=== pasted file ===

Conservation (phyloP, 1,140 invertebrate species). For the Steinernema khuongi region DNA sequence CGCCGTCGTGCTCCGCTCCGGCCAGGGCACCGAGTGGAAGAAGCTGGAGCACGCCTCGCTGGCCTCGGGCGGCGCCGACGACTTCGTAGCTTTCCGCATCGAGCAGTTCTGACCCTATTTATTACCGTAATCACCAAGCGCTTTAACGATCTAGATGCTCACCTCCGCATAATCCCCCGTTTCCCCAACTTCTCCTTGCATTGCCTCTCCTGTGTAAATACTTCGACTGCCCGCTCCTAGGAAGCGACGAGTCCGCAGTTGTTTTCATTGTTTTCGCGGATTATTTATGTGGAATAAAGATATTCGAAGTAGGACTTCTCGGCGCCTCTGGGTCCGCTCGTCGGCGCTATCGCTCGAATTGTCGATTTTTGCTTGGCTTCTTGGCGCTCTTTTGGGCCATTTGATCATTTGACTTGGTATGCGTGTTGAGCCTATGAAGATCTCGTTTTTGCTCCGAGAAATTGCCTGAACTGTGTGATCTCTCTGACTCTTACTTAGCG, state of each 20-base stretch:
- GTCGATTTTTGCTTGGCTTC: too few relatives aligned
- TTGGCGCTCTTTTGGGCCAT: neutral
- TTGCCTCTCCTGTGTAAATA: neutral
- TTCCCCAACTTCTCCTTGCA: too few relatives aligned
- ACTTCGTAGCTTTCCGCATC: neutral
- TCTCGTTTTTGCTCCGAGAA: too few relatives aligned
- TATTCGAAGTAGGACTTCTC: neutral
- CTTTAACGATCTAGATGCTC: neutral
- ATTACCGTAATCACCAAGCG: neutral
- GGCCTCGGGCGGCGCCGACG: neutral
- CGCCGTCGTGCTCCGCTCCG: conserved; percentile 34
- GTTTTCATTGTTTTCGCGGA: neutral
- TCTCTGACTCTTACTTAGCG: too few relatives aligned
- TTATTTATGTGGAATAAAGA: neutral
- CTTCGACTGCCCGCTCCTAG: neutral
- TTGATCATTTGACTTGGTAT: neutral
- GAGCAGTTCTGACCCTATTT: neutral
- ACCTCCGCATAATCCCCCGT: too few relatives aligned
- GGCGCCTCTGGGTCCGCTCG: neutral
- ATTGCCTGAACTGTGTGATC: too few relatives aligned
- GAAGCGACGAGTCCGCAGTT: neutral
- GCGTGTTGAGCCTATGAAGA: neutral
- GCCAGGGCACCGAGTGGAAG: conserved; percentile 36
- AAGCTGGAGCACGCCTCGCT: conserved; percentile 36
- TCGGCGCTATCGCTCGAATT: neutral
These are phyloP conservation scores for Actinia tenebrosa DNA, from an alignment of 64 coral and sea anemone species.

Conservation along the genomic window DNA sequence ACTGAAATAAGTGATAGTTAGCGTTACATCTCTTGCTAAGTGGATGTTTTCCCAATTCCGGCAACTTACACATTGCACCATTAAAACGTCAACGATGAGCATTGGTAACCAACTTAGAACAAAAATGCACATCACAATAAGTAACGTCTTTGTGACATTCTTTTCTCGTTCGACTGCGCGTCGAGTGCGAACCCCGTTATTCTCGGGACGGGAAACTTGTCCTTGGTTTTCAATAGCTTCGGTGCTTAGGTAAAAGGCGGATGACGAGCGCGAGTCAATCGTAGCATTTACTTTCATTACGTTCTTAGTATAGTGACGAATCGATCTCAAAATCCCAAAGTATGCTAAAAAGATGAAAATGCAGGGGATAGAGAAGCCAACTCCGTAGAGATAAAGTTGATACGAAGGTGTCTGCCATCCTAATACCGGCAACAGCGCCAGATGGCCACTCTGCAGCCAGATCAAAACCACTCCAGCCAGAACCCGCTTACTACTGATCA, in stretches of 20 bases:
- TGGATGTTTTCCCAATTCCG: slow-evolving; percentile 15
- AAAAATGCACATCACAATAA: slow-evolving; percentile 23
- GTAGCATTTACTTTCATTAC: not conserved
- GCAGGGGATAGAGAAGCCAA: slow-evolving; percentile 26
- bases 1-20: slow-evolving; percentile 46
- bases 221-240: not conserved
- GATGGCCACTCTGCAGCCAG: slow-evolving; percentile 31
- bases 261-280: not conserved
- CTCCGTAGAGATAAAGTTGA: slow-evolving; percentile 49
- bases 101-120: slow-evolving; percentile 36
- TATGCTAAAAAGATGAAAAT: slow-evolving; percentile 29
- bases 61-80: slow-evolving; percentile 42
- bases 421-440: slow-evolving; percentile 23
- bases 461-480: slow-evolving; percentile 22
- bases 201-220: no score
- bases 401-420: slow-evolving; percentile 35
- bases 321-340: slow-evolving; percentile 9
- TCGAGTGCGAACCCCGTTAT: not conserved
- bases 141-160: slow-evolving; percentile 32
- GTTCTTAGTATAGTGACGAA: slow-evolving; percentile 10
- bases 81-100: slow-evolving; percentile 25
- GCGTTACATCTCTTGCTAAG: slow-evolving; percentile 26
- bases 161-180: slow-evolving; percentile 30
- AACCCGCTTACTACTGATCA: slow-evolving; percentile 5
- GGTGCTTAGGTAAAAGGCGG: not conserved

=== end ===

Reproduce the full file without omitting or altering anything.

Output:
Conservation (phyloP, 1,140 invertebrate species). For the Steinernema khuongi region DNA sequence CGCCGTCGTGCTCCGCTCCGGCCAGGGCACCGAGTGGAAGAAGCTGGAGCACGCCTCGCTGGCCTCGGGCGGCGCCGACGACTTCGTAGCTTTCCGCATCGAGCAGTTCTGACCCTATTTATTACCGTAATCACCAAGCGCTTTAACGATCTAGATGCTCACCTCCGCATAATCCCCCGTTTCCCCAACTTCTCCTTGCATTGCCTCTCCTGTGTAAATACTTCGACTGCCCGCTCCTAGGAAGCGACGAGTCCGCAGTTGTTTTCATTGTTTTCGCGGATTATTTATGTGGAATAAAGATATTCGAAGTAGGACTTCTCGGCGCCTCTGGGTCCGCTCGTCGGCGCTATCGCTCGAATTGTCGATTTTTGCTTGGCTTCTTGGCGCTCTTTTGGGCCATTTGATCATTTGACTTGGTATGCGTGTTGAGCCTATGAAGATCTCGTTTTTGCTCCGAGAAATTGCCTGAACTGTGTGATCTCTCTGACTCTTACTTAGCG, state of each 20-base stretch:
- GTCGATTTTTGCTTGGCTTC: too few relatives aligned
- TTGGCGCTCTTTTGGGCCAT: neutral
- TTGCCTCTCCTGTGTAAATA: neutral
- TTCCCCAACTTCTCCTTGCA: too few relatives aligned
- ACTTCGTAGCTTTCCGCATC: neutral
- TCTCGTTTTTGCTCCGAGAA: too few relatives aligned
- TATTCGAAGTAGGACTTCTC: neutral
- CTTTAACGATCTAGATGCTC: neutral
- ATTACCGTAATCACCAAGCG: neutral
- GGCCTCGGGCGGCGCCGACG: neutral
- CGCCGTCGTGCTCCGCTCCG: conserved; percentile 34
- GTTTTCATTGTTTTCGCGGA: neutral
- TCTCTGACTCTTACTTAGCG: too few relatives aligned
- TTATTTATGTGGAATAAAGA: neutral
- CTTCGACTGCCCGCTCCTAG: neutral
- TTGATCATTTGACTTGGTAT: neutral
- GAGCAGTTCTGACCCTATTT: neutral
- ACCTCCGCATAATCCCCCGT: too few relatives aligned
- GGCGCCTCTGGGTCCGCTCG: neutral
- ATTGCCTGAACTGTGTGATC: too few relatives aligned
- GAAGCGACGAGTCCGCAGTT: neutral
- GCGTGTTGAGCCTATGAAGA: neutral
- GCCAGGGCACCGAGTGGAAG: conserved; percentile 36
- AAGCTGGAGCACGCCTCGCT: conserved; percentile 36
- TCGGCGCTATCGCTCGAATT: neutral
These are phyloP conservation scores for Actinia tenebrosa DNA, from an alignment of 64 coral and sea anemone species.

Conservation along the genomic window DNA sequence ACTGAAATAAGTGATAGTTAGCGTTACATCTCTTGCTAAGTGGATGTTTTCCCAATTCCGGCAACTTACACATTGCACCATTAAAACGTCAACGATGAGCATTGGTAACCAACTTAGAACAAAAATGCACATCACAATAAGTAACGTCTTTGTGACATTCTTTTCTCGTTCGACTGCGCGTCGAGTGCGAACCCCGTTATTCTCGGGACGGGAAACTTGTCCTTGGTTTTCAATAGCTTCGGTGCTTAGGTAAAAGGCGGATGACGAGCGCGAGTCAATCGTAGCATTTACTTTCATTACGTTCTTAGTATAGTGACGAATCGATCTCAAAATCCCAAAGTATGCTAAAAAGATGAAAATGCAGGGGATAGAGAAGCCAACTCCGTAGAGATAAAGTTGATACGAAGGTGTCTGCCATCCTAATACCGGCAACAGCGCCAGATGGCCACTCTGCAGCCAGATCAAAACCACTCCAGCCAGAACCCGCTTACTACTGATCA, in stretches of 20 bases:
- TGGATGTTTTCCCAATTCCG: slow-evolving; percentile 15
- AAAAATGCACATCACAATAA: slow-evolving; percentile 23
- GTAGCATTTACTTTCATTAC: not conserved
- GCAGGGGATAGAGAAGCCAA: slow-evolving; percentile 26
- bases 1-20: slow-evolving; percentile 46
- bases 221-240: not conserved
- GATGGCCACTCTGCAGCCAG: slow-evolving; percentile 31
- bases 261-280: not conserved
- CTCCGTAGAGATAAAGTTGA: slow-evolving; percentile 49
- bases 101-120: slow-evolving; percentile 36
- TATGCTAAAAAGATGAAAAT: slow-evolving; percentile 29
- bases 61-80: slow-evolving; percentile 42
- bases 421-440: slow-evolving; percentile 23
- bases 461-480: slow-evolving; percentile 22
- bases 201-220: no score
- bases 401-420: slow-evolving; percentile 35
- bases 321-340: slow-evolving; percentile 9
- TCGAGTGCGAACCCCGTTAT: not conserved
- bases 141-160: slow-evolving; percentile 32
- GTTCTTAGTATAGTGACGAA: slow-evolving; percentile 10
- bases 81-100: slow-evolving; percentile 25
- GCGTTACATCTCTTGCTAAG: slow-evolving; percentile 26
- bases 161-180: slow-evolving; percentile 30
- AACCCGCTTACTACTGATCA: slow-evolving; percentile 5
- GGTGCTTAGGTAAAAGGCGG: not conserved